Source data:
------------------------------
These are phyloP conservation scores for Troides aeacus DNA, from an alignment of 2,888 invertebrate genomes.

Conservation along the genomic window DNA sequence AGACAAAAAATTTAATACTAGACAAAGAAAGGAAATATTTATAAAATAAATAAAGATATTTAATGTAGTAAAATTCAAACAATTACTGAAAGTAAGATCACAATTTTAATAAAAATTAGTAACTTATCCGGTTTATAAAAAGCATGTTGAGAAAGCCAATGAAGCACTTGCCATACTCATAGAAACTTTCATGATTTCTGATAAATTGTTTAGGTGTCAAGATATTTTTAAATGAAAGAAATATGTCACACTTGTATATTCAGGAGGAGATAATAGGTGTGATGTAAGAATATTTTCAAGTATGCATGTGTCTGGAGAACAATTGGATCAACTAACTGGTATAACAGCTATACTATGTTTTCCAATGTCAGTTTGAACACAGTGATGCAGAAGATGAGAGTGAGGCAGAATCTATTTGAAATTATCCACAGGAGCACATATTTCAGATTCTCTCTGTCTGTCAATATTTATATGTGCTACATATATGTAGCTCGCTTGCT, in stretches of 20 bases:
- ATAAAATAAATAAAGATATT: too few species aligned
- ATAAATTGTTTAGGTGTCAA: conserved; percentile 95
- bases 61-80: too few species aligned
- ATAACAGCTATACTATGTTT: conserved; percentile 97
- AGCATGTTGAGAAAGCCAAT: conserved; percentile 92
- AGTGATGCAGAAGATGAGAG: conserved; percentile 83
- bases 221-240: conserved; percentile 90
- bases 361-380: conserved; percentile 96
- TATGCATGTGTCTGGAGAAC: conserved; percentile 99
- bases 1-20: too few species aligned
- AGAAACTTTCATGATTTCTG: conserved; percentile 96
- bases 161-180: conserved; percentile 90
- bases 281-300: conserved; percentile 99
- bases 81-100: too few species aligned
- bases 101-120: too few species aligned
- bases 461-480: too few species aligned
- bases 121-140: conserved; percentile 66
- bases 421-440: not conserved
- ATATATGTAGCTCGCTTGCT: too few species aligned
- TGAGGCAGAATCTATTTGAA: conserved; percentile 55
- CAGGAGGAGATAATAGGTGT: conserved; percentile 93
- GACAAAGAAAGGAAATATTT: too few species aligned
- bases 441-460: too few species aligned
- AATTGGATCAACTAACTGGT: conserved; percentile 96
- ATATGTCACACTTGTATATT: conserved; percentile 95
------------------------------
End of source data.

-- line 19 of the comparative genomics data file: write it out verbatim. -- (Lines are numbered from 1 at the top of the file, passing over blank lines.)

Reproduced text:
- bases 121-140: conserved; percentile 66